The foundation seems interesting, I would prefer using same size as possible logs in width about and also cutting a trough about a 1/4 depth down,  Once the logs are then in place using a weighted log or long hammer to work along it's length to hammer down and compress the earth below until I hit about full length 1/3rd down.  Pop it out, burn the underside which does take time even with two people and then give it a hard rub with sand, repeat one more time and then rub clay (local fresh is best) on the full length and ends of the half down side.  Give it a good slather of clay and then press and hammer it down to place for a good fit snug and hug like.

    The last thing I can add, to make things a little easier when using guide posts.  The posts should be two logs higher in length at least for the last log laid into it.  You guys have a pretty decent height if only using those two logs down atop.  However, you should drive the temporary stakes in at a slight angle, every so slight, both inside and outside bottoms to form a very narrow tall V shape.  Find the spot that is two logs higher to three logs higher then where you wish to work the next log in.  Using a length of rope tie using a cross figure eight cross loop going up making sure to use about 6 center crosses and keeping those subsequent six or seven wrap rises even, so the gap between then is pulling the post tops at that point the same width apart as to stake ends thrust into the ground.  Then catty slide one end and hammer back the other end on short, or lift and guide thread the log through the posts below the crosses.  Even when I build notch hold versus just long pole hold I prefer to use the rope tie method as a guide and stabilizer with sliding not dropping.  For one it frees the second man free for lifting, and if alone allows for much better control and balance and thus a more even and solid  rise on the layered log walls.

    If you are building up quite high  (thus have already started with deeper more permanent posts) make sure to do a good raw twine bind between posts every few (for large) to several (for medium to slender) logs up.  As you come higher, again for permanent and not just lay out posts, before you remove the cross eight bind guide and brace tie, make sure to tie the next cross eight above before loosening and at the same width apart again as the penetration width at the ground level.  This will stop slips or pops side to side or up and down when the 'working eight' is removed.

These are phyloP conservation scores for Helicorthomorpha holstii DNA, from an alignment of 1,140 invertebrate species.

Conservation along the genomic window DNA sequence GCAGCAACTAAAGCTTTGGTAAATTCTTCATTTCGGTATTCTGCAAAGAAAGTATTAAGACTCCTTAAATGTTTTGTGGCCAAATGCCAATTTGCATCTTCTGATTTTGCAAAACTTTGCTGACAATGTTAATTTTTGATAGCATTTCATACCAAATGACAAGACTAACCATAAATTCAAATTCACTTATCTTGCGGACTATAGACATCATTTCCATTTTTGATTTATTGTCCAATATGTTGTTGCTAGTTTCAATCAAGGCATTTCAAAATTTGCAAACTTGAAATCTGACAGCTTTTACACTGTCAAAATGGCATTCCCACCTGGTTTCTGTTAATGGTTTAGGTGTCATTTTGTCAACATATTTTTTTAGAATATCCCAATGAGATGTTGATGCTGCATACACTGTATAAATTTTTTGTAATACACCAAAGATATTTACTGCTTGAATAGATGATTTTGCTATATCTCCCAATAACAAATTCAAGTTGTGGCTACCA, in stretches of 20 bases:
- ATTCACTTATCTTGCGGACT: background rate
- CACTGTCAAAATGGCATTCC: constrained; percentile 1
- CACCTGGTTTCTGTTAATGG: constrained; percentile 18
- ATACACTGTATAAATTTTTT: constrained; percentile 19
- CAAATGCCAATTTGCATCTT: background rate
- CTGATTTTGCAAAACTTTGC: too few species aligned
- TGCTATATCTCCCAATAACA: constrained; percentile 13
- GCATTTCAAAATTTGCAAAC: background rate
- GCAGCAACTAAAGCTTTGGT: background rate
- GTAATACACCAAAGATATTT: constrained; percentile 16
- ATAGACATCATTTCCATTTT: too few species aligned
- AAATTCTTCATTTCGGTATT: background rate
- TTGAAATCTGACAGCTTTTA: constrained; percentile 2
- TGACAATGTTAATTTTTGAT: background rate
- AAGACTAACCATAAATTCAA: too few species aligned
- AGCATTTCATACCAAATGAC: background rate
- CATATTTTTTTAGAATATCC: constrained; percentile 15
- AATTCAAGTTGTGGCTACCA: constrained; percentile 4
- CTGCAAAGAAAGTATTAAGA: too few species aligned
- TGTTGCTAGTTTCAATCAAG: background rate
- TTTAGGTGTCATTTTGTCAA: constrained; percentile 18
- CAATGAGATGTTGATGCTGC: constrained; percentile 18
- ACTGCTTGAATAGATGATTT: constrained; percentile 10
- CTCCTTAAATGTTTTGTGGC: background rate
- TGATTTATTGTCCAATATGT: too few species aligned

A note on the burn sand and clay.  It would be better to do the whole ground log, and with the posts I like to go as much as 16 inches above the ground level.  I also prefer at least that depth below, so the bottom 32 inches ""At Least" so better assure the least amount of potential rot over time as water levels are rarely predictable steady even in the desert.

    Hope that was not to much.

    GSW.

  11. Psychologically your videos are great for young men who are constantly demonised today, and as a woman who loves history I'm learning too xx

  12. I will be building a cabin by the shore this summer. Already cleared the lot and cut some of the logs. Interesting build. Thanks for sharing.

  13. ive found that cutting notches are simplified by only using a axe or hatchet don't get me wrong it takes some practice but with practice you can notch faster than you did the sawing but then again when I was learning I only had an axe,tomahawk and a small pocket knife but I really like what you guys are doin this is great